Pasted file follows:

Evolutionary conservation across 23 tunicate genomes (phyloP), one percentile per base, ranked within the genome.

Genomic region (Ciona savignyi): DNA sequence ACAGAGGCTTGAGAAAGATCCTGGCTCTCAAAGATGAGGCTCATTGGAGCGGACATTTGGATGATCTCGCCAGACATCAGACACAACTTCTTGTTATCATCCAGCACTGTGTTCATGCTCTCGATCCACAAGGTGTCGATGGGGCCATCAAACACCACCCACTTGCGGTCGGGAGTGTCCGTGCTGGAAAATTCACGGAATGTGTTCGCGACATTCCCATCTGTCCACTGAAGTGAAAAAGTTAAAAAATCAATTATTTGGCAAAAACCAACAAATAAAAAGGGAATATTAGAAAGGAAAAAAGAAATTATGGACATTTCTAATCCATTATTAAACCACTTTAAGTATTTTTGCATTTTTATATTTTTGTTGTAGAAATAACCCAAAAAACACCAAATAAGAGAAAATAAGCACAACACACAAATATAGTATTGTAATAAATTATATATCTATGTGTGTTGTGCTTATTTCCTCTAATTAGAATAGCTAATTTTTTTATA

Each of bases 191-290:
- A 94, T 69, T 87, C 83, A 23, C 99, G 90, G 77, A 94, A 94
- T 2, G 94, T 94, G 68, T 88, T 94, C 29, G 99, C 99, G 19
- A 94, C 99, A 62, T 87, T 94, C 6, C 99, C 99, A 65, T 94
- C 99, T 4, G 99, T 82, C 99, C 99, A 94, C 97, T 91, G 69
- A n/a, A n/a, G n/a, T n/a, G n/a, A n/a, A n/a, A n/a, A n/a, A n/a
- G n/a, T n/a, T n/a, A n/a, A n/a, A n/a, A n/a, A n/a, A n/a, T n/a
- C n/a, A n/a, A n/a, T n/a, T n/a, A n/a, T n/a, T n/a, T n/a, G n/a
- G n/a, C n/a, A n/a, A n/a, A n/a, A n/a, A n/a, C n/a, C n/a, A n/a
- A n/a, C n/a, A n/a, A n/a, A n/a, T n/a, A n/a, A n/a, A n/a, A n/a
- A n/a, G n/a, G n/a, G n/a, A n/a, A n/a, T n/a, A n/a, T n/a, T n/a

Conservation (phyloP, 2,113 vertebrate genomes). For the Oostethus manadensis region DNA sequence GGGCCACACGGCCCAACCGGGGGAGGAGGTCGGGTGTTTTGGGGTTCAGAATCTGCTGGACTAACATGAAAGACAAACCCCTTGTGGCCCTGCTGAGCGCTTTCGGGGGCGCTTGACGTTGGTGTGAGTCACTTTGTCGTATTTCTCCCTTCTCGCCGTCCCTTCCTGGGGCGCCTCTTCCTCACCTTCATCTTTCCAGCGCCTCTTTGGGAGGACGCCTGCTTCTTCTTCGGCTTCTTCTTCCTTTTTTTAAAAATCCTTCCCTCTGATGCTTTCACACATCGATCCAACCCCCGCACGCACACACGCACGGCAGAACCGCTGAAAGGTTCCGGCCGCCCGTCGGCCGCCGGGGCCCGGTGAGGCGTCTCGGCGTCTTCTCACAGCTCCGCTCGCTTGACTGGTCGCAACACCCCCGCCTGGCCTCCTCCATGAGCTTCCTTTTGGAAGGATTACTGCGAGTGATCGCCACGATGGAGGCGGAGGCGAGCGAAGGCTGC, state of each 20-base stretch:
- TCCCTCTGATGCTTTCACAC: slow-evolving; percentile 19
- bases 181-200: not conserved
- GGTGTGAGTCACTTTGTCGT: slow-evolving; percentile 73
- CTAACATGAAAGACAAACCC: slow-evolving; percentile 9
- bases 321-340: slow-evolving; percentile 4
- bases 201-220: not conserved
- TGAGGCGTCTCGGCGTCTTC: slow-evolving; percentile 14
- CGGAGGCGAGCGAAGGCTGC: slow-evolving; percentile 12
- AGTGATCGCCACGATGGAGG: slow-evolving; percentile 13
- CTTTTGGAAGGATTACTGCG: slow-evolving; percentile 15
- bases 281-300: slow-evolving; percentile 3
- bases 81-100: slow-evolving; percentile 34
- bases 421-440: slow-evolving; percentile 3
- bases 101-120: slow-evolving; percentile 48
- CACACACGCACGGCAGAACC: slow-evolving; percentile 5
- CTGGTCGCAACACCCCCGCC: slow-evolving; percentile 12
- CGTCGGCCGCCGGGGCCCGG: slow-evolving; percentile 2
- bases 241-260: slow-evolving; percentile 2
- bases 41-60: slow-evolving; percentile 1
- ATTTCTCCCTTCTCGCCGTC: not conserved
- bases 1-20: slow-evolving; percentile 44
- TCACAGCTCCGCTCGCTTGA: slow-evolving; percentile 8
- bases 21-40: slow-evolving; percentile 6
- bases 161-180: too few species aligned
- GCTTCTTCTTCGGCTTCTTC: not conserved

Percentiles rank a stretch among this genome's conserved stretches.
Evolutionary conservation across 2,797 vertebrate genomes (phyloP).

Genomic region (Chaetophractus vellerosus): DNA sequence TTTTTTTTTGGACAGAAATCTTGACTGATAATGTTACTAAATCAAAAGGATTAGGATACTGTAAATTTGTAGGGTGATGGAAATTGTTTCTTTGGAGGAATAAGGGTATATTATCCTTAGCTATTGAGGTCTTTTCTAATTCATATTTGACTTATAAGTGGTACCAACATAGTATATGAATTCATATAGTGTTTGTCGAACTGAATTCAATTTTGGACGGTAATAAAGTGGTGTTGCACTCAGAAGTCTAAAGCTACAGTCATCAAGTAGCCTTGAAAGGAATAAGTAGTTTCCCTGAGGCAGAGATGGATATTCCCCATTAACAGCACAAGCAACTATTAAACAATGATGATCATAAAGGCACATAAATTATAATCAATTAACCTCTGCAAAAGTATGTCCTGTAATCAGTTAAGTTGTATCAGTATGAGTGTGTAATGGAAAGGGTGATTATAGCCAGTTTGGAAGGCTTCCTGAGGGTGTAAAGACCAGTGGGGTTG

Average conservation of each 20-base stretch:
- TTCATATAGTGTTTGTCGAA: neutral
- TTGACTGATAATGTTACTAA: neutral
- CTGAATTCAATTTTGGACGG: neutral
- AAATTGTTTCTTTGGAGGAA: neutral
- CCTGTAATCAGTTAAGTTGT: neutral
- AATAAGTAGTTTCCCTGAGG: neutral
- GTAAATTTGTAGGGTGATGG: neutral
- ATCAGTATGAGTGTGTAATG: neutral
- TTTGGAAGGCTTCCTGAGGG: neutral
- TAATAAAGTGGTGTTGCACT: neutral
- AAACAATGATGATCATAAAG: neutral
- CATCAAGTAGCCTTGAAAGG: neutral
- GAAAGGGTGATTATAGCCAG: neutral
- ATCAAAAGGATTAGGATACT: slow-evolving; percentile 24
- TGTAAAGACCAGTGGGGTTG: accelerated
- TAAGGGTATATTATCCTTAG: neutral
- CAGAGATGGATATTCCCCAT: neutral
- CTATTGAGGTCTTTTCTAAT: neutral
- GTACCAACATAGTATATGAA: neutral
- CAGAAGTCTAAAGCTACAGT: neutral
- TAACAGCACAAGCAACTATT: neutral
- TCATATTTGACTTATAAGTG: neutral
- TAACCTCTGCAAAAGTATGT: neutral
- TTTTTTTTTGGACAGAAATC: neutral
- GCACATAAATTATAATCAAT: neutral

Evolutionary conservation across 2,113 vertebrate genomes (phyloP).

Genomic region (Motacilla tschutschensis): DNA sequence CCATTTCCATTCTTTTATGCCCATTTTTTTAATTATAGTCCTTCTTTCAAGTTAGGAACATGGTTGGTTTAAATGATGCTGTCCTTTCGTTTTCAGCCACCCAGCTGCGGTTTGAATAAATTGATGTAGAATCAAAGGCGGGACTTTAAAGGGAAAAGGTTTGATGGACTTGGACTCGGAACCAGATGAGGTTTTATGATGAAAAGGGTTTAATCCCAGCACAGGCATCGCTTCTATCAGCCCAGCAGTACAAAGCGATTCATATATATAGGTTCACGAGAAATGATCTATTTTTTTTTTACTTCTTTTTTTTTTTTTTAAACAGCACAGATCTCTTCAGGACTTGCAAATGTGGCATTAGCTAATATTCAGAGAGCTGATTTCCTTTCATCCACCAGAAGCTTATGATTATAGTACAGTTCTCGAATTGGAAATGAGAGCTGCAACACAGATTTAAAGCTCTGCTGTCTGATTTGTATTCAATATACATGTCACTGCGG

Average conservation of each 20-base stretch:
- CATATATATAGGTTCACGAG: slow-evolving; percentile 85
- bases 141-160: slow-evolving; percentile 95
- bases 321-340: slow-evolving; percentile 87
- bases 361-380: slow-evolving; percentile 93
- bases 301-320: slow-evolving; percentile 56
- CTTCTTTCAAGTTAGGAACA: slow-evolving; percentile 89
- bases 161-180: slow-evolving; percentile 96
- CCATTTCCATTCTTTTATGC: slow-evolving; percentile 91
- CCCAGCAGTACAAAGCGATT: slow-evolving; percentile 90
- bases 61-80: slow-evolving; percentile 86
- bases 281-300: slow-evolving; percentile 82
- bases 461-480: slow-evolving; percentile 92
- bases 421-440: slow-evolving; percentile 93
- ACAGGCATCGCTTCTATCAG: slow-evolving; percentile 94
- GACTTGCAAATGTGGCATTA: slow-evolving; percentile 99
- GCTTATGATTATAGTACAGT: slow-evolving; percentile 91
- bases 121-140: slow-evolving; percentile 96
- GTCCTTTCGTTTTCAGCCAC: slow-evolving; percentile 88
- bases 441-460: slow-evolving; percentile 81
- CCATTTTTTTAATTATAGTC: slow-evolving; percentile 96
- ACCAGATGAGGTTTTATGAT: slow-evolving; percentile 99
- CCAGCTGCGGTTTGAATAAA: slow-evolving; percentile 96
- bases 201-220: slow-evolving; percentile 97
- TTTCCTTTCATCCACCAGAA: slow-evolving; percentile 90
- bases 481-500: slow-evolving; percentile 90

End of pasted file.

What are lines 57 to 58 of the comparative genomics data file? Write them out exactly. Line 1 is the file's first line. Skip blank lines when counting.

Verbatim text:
- ATCAAAAGGATTAGGATACT: slow-evolving; percentile 24
- TGTAAAGACCAGTGGGGTTG: accelerated